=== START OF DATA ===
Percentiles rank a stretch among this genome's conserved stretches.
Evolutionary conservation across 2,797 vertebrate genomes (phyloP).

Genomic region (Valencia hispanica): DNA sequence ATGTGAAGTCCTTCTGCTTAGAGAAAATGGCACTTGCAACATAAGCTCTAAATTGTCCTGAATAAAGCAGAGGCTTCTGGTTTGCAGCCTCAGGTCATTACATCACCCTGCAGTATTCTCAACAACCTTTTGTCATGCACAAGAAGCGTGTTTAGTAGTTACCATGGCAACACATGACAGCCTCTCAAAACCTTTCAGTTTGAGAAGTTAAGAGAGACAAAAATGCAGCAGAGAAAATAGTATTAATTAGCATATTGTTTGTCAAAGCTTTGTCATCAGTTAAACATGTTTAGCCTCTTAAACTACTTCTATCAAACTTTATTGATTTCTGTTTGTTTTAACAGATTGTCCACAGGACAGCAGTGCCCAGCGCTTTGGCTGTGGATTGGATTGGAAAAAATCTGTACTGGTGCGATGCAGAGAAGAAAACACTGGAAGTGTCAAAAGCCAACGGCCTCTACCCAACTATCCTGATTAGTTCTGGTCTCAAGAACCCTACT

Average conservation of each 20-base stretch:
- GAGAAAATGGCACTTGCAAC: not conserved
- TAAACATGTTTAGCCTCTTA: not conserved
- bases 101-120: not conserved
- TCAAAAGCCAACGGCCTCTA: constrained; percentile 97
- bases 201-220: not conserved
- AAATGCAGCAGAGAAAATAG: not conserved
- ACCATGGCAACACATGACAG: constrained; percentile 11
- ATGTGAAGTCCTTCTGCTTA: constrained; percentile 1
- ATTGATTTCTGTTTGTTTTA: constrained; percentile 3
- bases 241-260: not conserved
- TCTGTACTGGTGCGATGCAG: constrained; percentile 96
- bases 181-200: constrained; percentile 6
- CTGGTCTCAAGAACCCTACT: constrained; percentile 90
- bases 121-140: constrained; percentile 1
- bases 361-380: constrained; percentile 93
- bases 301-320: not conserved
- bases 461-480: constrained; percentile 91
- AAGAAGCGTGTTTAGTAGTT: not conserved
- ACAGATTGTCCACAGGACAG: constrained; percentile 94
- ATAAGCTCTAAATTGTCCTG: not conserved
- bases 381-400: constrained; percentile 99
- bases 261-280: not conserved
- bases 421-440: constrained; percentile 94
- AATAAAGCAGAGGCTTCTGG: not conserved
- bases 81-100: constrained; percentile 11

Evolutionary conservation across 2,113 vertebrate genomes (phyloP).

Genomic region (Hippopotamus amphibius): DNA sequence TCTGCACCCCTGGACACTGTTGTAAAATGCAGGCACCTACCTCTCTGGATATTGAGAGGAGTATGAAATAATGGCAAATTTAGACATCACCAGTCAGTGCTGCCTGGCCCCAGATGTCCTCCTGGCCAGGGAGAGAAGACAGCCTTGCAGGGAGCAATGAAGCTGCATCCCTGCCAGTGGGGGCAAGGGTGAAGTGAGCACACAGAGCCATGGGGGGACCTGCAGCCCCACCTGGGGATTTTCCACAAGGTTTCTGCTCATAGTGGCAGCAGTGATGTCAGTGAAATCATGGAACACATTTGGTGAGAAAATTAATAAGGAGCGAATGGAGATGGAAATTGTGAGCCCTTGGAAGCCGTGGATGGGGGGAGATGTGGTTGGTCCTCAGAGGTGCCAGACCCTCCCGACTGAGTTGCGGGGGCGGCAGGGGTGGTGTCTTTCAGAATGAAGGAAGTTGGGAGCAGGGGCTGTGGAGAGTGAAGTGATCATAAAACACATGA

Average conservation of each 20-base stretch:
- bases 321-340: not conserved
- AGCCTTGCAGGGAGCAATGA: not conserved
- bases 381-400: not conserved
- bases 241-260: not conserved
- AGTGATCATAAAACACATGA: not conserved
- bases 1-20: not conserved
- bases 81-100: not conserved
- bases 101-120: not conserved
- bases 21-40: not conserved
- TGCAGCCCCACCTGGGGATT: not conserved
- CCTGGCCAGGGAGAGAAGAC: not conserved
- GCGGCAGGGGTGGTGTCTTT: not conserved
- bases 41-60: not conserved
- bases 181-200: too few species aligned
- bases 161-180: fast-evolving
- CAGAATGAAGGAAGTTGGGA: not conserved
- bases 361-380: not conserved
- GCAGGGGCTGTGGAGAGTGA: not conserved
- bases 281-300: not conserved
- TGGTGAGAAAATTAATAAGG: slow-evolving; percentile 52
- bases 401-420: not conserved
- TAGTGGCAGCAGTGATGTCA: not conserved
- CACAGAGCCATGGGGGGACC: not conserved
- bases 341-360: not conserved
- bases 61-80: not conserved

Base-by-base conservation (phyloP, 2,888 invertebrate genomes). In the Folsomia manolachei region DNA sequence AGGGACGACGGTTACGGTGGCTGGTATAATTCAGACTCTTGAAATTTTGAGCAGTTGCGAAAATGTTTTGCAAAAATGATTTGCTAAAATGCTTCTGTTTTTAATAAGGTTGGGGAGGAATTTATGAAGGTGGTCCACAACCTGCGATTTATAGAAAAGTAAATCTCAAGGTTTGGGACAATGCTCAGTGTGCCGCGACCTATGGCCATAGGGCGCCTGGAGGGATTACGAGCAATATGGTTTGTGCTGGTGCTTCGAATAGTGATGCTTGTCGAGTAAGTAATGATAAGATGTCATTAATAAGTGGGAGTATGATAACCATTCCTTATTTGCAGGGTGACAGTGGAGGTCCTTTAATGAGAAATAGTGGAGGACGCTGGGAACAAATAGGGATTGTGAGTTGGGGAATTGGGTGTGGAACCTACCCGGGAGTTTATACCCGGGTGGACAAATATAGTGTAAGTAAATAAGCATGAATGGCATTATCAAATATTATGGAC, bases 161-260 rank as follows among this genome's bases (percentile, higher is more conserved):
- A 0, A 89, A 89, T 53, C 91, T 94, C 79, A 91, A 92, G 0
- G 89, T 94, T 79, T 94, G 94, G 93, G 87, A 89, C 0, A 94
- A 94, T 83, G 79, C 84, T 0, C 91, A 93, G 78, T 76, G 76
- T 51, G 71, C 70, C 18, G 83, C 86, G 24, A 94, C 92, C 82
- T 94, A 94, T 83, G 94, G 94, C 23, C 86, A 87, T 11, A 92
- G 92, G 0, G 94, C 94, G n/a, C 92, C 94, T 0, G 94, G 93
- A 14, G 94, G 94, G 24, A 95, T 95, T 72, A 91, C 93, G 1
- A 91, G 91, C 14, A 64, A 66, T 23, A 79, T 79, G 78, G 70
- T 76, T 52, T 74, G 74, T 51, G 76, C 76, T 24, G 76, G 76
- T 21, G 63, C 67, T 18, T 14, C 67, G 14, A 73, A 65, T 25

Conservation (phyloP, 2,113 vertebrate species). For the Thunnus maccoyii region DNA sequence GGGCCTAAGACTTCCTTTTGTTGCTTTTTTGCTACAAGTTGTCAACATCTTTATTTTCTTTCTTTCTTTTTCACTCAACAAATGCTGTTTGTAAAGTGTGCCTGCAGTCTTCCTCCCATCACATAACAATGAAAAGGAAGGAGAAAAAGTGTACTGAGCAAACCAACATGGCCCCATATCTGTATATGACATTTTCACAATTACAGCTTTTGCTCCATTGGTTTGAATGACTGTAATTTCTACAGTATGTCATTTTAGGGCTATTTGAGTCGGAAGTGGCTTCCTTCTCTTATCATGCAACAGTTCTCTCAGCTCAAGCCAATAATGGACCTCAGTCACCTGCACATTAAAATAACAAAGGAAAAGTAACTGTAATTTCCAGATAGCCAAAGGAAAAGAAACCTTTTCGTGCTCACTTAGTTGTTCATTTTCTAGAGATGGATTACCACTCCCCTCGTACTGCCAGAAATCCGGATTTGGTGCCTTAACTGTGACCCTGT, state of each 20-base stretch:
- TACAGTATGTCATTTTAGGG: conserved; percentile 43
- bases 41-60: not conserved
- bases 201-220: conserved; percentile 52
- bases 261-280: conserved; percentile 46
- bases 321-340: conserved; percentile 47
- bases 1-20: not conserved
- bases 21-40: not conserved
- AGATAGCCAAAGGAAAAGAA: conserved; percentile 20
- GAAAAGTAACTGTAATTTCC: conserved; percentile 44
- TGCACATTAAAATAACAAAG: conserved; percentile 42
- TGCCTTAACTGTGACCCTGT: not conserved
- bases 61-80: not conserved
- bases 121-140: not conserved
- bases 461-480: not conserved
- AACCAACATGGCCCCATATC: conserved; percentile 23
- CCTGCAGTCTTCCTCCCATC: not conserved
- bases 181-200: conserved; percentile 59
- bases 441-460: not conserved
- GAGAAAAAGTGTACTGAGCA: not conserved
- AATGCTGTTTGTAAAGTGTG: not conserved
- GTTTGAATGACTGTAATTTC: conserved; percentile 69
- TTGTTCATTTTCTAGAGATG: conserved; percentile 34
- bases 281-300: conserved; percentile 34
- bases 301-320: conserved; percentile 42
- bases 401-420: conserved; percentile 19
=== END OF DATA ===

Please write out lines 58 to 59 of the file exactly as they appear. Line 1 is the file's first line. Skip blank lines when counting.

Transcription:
Base-by-base conservation (phyloP, 2,888 invertebrate genomes). In the Folsomia manolachei region DNA sequence AGGGACGACGGTTACGGTGGCTGGTATAATTCAGACTCTTGAAATTTTGAGCAGTTGCGAAAATGTTTTGCAAAAATGATTTGCTAAAATGCTTCTGTTTTTAATAAGGTTGGGGAGGAATTTATGAAGGTGGTCCACAACCTGCGATTTATAGAAAAGTAAATCTCAAGGTTTGGGACAATGCTCAGTGTGCCGCGACCTATGGCCATAGGGCGCCTGGAGGGATTACGAGCAATATGGTTTGTGCTGGTGCTTCGAATAGTGATGCTTGTCGAGTAAGTAATGATAAGATGTCATTAATAAGTGGGAGTATGATAACCATTCCTTATTTGCAGGGTGACAGTGGAGGTCCTTTAATGAGAAATAGTGGAGGACGCTGGGAACAAATAGGGATTGTGAGTTGGGGAATTGGGTGTGGAACCTACCCGGGAGTTTATACCCGGGTGGACAAATATAGTGTAAGTAAATAAGCATGAATGGCATTATCAAATATTATGGAC, bases 161-260 rank as follows among this genome's bases (percentile, higher is more conserved):
- A 0, A 89, A 89, T 53, C 91, T 94, C 79, A 91, A 92, G 0